Written by people with a special gift to combine observation, intuition and articulation (as well as for creating a good story) – classic novels have been passed down the years. Numerous generations have considered their themes invaluable. Arising from diverse backgrounds, they bring to us perspective. They carry the same DNA as the tales our primitive ancestors shared around the tribal fire at night, aiming to protect and enlighten the family network.

Rarely too does the author of the classic explicitly reveal the core lesson. Rather than being told to you, the lesson reveals itself. The insights ooze from the pages rather than us reading them. We often find it hard to articulate precisely in words just what 'The Classic' has taught us. However, we feel the book’s importance. Weexperience its impression. They are slow burners which stay with us for longer. They tell us to look beyond the surface, to think more deeply.


Of course, there are countless novels that one could take lessons from. Therefore, thinking about a few of my own favourites:

As Truman Capote unwraps the broken-piece past of one of the murderers, Perry, in In Cold Blood – it becomes plain to the reader that this character has agonizingly never been able to fit in. Despite his horrific, ruthless crime - we listen to him, we’re sad for him, even perhaps understanding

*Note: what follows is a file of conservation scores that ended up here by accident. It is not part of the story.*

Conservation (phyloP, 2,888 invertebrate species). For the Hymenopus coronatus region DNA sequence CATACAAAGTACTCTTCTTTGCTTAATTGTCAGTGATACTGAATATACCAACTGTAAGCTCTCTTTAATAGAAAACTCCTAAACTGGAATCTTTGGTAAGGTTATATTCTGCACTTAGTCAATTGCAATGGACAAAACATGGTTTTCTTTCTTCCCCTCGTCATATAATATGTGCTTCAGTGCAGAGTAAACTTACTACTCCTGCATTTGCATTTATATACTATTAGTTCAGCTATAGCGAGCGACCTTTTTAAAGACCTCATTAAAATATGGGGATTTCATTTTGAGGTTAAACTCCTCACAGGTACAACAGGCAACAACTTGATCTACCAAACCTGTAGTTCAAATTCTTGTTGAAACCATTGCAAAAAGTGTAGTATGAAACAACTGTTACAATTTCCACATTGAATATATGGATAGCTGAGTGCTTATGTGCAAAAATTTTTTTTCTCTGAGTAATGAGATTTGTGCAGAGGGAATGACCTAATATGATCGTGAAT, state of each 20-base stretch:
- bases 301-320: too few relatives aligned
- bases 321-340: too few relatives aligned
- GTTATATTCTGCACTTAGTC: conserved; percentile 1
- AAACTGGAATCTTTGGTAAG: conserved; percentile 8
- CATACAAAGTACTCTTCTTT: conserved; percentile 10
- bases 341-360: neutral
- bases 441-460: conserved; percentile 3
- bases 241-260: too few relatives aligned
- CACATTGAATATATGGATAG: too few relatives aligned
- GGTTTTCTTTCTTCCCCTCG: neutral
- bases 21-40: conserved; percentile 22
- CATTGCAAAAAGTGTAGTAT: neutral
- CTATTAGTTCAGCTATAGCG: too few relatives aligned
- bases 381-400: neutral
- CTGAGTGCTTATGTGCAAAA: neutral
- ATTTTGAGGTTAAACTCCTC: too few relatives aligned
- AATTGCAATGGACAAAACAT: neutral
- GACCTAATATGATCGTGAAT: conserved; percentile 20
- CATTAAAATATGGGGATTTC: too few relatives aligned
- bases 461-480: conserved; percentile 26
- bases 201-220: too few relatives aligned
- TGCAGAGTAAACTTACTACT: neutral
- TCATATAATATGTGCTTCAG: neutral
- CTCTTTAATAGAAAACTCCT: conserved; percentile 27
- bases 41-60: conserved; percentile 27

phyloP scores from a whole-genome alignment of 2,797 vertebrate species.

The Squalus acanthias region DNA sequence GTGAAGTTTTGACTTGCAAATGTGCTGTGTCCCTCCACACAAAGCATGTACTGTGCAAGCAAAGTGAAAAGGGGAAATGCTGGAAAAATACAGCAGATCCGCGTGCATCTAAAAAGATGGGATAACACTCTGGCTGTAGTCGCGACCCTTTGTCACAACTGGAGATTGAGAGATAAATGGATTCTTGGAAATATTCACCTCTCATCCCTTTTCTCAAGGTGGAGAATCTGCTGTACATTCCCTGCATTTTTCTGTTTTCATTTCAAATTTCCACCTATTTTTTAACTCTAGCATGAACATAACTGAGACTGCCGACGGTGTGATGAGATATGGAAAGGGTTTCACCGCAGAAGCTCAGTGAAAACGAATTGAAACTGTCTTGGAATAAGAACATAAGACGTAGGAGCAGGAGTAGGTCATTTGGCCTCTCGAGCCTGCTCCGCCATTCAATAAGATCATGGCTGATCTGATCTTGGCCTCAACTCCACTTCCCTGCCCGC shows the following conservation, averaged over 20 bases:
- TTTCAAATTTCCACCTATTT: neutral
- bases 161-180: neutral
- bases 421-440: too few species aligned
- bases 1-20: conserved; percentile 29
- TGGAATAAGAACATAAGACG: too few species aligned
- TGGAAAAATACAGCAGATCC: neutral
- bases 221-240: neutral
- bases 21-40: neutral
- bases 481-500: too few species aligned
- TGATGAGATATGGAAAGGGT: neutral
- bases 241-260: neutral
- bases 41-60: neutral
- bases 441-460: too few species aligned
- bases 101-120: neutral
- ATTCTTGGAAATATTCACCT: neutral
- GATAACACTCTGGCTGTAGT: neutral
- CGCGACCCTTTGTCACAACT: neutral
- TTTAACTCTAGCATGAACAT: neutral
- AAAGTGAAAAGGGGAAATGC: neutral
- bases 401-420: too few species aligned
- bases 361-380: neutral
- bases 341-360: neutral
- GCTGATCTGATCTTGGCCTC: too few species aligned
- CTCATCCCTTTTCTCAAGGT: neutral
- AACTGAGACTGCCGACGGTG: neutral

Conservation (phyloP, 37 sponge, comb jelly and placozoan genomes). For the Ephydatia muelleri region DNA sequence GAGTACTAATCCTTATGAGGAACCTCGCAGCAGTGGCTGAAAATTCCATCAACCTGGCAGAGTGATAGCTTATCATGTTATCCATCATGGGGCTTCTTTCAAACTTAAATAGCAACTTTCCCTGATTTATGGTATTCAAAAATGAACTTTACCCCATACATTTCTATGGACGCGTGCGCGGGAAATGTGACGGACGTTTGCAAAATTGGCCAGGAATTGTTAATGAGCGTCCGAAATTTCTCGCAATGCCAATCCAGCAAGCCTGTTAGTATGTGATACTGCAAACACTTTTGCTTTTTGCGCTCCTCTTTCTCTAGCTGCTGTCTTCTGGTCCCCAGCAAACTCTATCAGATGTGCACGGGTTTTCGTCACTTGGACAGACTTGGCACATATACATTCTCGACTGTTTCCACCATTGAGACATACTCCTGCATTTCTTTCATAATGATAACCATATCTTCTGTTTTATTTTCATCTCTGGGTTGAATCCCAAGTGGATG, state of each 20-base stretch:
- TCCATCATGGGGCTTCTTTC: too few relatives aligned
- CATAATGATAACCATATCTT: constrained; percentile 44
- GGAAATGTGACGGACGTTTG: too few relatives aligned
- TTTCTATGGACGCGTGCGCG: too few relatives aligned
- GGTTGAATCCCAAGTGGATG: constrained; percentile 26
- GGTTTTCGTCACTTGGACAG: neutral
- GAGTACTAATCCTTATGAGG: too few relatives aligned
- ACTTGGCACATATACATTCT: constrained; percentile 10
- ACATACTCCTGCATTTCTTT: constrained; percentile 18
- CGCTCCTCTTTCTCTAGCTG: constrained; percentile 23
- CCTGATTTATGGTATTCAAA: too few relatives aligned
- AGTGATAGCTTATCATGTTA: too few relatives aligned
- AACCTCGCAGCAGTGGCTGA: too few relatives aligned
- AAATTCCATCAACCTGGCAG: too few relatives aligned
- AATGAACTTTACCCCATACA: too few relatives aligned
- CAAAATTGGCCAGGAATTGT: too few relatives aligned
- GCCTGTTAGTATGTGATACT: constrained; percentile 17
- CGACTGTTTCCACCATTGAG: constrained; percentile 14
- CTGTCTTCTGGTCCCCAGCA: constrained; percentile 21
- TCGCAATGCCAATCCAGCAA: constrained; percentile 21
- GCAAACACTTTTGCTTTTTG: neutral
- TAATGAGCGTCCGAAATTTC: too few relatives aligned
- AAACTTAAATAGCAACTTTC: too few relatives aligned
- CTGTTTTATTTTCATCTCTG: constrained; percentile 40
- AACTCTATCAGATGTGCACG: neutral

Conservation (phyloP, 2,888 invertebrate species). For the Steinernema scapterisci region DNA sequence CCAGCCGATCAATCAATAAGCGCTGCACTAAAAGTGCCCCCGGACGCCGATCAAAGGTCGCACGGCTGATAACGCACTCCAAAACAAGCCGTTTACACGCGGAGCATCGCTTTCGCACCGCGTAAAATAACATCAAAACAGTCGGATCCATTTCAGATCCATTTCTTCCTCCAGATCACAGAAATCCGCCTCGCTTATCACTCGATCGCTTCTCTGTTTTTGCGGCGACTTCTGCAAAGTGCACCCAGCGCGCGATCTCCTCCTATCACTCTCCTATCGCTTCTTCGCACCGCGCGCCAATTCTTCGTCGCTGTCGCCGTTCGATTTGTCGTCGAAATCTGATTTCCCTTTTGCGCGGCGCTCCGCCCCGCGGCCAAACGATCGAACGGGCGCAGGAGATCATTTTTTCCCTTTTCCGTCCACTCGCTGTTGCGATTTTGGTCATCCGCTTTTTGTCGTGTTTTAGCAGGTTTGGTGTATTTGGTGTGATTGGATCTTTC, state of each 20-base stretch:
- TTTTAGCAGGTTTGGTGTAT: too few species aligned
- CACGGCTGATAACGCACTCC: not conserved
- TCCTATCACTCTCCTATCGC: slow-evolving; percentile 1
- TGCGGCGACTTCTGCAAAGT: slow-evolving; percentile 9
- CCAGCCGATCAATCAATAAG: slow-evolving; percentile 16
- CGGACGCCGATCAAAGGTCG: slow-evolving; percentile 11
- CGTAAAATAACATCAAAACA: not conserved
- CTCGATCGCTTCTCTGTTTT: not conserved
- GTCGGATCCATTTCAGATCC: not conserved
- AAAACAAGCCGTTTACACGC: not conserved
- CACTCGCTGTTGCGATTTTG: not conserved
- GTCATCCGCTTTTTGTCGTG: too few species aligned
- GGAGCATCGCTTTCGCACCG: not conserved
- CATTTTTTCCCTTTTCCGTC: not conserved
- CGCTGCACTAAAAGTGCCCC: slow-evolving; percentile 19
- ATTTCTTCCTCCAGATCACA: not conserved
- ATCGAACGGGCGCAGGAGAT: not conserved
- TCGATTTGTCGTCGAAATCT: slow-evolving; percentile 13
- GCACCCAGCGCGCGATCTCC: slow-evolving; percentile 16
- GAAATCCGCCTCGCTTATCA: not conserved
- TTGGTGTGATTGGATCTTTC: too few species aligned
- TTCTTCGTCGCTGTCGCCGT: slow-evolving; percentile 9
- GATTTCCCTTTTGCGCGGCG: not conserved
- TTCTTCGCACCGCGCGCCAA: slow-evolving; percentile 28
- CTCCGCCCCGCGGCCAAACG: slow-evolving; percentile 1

‘Things are seldom what they seem’, is a theme of Austen’s Pride and Prejudice. The young aristocrat, Darcy, remains true to his ideals despite his pride which almost costs him true love. Introduced as the villain, his eventual humility endears him to us.

Santiago, in Hemingway’s Old Man and the Sea, is a character with old age, experience and dogged determinedness on his side. The author flings us into his lead character’s tussle with the power of the natural order. An order we often have no control over

Pertinently in Frankenstein, Shelley explores ambition, new technology and the thirst for knowledge. The author develops reader empathy and sadness at the futility of the monster’s existence as well as its desire for love.


Of course, literature is by no means the silver-bullet solution to the challenges we face. But it is certainly a good place to start. A good novel can undoubtedly improve our writing skills, bestow human insight and bolster articulation. As we watch and listen less to each other, a time-honored classic may well help us to plug a little of this gap.

Devices will only become faster and more prevalent. The amount of information in our lives, and the temptation to be addicted to it, will only increase. We need a conversation about the healthiest way to live alongside it. We need to acknowledge it, continue to harness it, but ultimately – tame it.

Much of the content online today bombards us with the best ways to maintain a healthy body. Articles chat about the benefits of the latest antioxidant or superfood.

So – as you wrestle down your daily calorie count, spare a thought for the stuff that you’re feeding your mind. Put away your phone and watch people. Give your lover a kiss in the morning before reading an email. Sprinkle a bit of hearty literature into your life.

And who knows! It may just give you that little bit of stand-out in the workplace. But if anything, it will remind you just how intricate, layered and beautiful is this special house in which we live.

Joseph O'Donoghue

Discussion and comment about Australia's young, vibrant and emerging culture - our own blank canvas.